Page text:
Title: That Was Then, This is Now
Author: S.E. Hinton
Publication Date: 1971
Does growing up have to mean growing apart?
Since childhood, Bryon and Mark have been as close as brothers. Now things are changing. Bryon’s growing up, spending a lot of time with girls, and thinking seriously about who he wants to be. Mark still just lives for the thrill of the moment. The two are growing apart – until Bryon makes a shocking discovery about Mark. Then Bryon faces a terrible decision – one that will change both of their lives forever.
I’ve talked before about what a huge fan of The Outsiders by S.E. Hinton I am. I love a lot of books, and my life is so much better because I’ve read Harry Potter and Lord of the Rings and both books changed my life in so many ways. I can honestly say though that I have read The Outsiders more times than I have read any other book. It’s such a fantastic story that resonates with people no matter what year it’s read. I first read it in the eighth grade. I had a classroom copy of the book and when we got to the middle of the book I made my parents take me to the bookstore to buy it because I needed to read the rest of it. The Outsiders is my favorite book that I have read so when I heard that Ponyboy makes an appearance in That Was Then, This Is Now I freaked. I knew he wasn’t an integral part of the plot, but the fact that he was in it at all made it amazing. I finally was able to start the book yesterday and I was not disappointed in the least.
That Was Then, This Is Now focuses on Bryon, who because of a joke at the beginning I kept saying Byron in my head, and his relationship with his best friend, Mark. After Mark’s parents died when he a child he went to live with Bryon and his mother. Growing up like brothers Bryon and Mark spend their time walking around town, hustling at pool to get money, and occasionally getting into fights with others. While this story has similarities to The Outsiders I was very happy to find that they were completely separate stories. Yes, Ponyboy has appearances in this book, but this isn’t his story. It was an added treat to see him in the book, but I enjoyed getting to know Bryon. There are several conflicts in this story.
One. Bryan vs. Mark. These two characters have been close their whole lives. Friends since childhood and like brothers for almost as long they do everything together. The story is a coming of age tale about Bryan though. The two begin to drift in the middle of the story. Bryan begins to see the world in a different light while Mark remains the same. After an unfortunate incident involving the death of one of their friends, Bryon starts to question whether or not fighting is worth it and begins to change his lifestyle, get a job, and go steady with Cathy. This creates a rift between the two friends. I really liked the relationship development between these two characters. It was a natural and realistic development between the two of them. As people learn and grow they will have natural swings in their relationship, especially if they are almost like siblings. As the story progresses there are many more ups and downs for these two boys. Their relationship at the end of the book surprised me, but, once again, I thought it was a good twist and ending.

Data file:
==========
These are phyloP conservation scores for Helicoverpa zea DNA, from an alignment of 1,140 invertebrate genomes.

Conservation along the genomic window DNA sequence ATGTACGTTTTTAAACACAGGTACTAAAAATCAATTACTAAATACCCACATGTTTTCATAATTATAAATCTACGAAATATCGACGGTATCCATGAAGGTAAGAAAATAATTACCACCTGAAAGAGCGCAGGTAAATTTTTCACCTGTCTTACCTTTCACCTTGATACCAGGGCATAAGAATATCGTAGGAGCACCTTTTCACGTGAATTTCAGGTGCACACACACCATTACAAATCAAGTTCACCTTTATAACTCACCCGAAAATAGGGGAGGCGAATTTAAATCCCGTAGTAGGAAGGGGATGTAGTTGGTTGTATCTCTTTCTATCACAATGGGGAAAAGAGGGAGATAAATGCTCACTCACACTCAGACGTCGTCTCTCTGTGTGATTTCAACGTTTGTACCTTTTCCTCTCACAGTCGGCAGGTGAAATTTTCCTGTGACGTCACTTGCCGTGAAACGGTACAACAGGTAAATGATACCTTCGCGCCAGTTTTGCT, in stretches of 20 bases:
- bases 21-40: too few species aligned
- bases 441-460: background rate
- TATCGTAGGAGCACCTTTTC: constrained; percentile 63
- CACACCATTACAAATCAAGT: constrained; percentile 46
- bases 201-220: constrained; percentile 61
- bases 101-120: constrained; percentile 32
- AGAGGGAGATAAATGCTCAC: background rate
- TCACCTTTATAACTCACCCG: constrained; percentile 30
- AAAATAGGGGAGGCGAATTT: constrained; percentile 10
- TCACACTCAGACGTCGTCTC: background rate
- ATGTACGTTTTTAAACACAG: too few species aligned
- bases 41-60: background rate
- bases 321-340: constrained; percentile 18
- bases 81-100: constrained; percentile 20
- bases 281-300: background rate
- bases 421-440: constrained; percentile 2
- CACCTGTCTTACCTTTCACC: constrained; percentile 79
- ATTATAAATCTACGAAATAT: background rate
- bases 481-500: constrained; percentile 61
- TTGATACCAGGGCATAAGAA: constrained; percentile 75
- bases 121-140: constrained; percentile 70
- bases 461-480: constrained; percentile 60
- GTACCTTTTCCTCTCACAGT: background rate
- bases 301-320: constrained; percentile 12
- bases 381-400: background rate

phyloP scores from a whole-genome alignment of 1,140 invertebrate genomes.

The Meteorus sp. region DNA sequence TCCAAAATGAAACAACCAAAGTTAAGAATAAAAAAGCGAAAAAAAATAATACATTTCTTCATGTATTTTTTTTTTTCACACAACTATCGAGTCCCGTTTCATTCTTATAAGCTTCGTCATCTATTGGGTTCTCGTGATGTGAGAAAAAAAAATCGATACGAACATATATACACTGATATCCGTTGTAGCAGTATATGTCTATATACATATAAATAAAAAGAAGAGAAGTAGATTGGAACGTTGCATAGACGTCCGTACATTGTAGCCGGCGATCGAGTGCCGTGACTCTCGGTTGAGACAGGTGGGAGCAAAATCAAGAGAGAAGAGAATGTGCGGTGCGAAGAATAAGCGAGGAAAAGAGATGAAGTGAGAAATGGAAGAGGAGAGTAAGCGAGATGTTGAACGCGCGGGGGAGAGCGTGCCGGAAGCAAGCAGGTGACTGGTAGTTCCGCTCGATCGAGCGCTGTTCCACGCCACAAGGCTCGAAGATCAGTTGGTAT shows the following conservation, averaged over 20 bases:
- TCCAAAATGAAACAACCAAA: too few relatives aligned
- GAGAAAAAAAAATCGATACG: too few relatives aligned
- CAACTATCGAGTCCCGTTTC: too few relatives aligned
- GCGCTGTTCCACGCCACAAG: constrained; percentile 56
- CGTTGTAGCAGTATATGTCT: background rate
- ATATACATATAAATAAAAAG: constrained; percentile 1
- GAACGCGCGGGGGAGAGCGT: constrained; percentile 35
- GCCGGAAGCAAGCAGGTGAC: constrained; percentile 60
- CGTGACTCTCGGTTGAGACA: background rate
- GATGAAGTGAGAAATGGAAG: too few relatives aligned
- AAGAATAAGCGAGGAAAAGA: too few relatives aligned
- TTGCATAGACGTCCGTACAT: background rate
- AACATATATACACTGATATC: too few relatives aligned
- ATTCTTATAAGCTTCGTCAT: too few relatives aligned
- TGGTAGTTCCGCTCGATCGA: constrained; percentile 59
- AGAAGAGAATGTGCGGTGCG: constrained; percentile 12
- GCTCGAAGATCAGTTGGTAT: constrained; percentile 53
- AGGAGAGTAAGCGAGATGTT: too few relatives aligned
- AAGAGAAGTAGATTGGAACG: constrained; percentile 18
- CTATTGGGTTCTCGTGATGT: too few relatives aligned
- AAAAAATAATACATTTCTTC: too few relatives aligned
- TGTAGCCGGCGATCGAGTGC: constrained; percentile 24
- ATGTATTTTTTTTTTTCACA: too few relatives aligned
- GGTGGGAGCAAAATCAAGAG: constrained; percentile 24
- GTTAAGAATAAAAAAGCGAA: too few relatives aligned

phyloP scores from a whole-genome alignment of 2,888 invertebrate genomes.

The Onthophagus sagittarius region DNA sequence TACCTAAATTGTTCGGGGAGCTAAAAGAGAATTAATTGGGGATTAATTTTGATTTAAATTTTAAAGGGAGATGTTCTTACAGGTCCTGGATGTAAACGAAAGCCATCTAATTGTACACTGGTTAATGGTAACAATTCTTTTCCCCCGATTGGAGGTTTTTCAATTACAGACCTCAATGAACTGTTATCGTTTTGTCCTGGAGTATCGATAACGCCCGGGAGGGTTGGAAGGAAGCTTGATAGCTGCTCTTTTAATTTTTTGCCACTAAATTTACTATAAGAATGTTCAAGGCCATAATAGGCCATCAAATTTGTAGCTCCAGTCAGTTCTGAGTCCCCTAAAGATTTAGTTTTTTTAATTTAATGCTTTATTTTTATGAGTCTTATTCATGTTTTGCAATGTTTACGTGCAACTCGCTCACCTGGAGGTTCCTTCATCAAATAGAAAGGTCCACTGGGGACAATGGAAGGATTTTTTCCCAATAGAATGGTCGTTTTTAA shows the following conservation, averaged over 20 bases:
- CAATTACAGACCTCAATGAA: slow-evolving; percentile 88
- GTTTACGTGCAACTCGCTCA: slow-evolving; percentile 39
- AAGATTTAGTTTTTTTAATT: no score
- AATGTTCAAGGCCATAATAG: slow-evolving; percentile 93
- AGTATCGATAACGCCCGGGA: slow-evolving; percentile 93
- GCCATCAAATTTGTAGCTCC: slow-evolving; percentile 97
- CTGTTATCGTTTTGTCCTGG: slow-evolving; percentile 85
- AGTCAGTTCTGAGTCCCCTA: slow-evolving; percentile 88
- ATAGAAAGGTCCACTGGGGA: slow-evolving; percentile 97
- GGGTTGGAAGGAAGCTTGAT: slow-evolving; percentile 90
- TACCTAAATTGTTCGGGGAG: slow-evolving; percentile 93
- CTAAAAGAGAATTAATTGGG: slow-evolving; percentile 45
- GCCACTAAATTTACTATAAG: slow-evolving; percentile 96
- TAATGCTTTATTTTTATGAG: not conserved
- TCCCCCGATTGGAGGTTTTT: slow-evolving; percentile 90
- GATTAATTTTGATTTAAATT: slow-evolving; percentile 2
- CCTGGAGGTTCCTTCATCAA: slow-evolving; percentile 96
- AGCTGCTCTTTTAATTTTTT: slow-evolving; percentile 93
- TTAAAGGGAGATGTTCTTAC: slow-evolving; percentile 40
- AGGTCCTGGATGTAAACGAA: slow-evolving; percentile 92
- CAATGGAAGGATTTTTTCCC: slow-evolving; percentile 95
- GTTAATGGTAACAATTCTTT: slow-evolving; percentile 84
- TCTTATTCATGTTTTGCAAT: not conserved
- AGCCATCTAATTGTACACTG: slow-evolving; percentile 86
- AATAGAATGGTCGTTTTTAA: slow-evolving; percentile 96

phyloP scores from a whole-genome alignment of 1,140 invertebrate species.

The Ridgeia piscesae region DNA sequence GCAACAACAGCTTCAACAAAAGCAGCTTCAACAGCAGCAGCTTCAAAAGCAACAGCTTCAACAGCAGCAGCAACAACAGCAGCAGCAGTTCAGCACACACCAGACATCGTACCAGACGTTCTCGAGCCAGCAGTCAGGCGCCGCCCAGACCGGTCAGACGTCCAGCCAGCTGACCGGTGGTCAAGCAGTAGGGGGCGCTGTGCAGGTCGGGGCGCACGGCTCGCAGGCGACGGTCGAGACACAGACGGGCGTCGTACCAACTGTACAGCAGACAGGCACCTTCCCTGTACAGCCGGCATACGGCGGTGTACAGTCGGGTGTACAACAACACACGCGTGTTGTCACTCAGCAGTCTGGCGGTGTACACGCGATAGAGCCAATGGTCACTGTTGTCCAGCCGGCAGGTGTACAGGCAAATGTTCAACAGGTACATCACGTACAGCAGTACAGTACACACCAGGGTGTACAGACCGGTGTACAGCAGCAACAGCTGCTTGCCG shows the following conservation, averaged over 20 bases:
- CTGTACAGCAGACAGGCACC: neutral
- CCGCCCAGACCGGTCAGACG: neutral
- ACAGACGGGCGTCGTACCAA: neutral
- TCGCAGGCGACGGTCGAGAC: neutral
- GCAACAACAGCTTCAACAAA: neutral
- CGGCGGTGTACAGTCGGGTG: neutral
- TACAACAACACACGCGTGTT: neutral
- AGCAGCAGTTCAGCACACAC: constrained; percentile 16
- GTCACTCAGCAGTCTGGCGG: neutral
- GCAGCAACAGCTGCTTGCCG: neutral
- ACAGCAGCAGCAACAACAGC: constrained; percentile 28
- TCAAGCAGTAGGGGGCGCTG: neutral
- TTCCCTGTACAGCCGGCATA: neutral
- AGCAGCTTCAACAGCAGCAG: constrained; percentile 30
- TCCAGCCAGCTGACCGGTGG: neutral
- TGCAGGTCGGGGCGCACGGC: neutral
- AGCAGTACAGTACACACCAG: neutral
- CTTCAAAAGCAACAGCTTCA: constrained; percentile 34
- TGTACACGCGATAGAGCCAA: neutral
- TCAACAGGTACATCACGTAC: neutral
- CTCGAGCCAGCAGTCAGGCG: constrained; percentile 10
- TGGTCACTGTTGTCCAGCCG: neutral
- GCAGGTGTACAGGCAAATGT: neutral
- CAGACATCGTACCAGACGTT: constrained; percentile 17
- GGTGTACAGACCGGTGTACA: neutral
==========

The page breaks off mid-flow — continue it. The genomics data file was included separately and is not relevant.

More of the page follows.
Two. Bryan vs. Cathy. I loved these two characters together. I thought that Cathy was a good influence on Bryan. I loved that he was able to see a nicer family dynamic after seeing Angela’s family dynamic. Cathy and her family were able to take part in Bryan’s kickoff to a different person. It was perfect that they got together around the same time that Bryan’s friend died. Instead of easily running back to Angela Shepherd for comfort and continuing with the same lifestyle that he had before. There would have been no growth. There would have been no self-discovery. I didn’t like the end of their relationship, however I liked that Bryon was able to continue on with his growth.
Three. Bryan vs. Bryan. I’ve already said eight million times that this is a story about Bryan’s personal growth. There is such a heavy internal battle going on in Bryan’s brain throughout the book. Bryan was content how his life was at the beginning of the book and then through a series of events he begins to question everything he thought was all right. He sees a person reacting to drugs on two fronts, both taking the drugs and selling the drugs. He falls in love for the first time and sees a different family dynamic than what he is used to. He decides to take more responsibility with his life and gets a job. There are countless more things that he has to make choices about through the novel, but the biggest one was at the end. The discovery of a secret his friend has been keeping. I admire his strength to call the authorities, and at the same time it left me torn. Through his eyes, Hinton was able to make me feel the same feelings that Bryan felt after he made the decision.
That Was Then, This is Now was a true coming of age tale that has been speaking to readers for decades and will continue to speak to people for years to come. The tale of Bryan Douglas is relatable and authentic. Recommend this book to readers of The Outsiders is anyone who wants a strong tale of friendship and personal growth.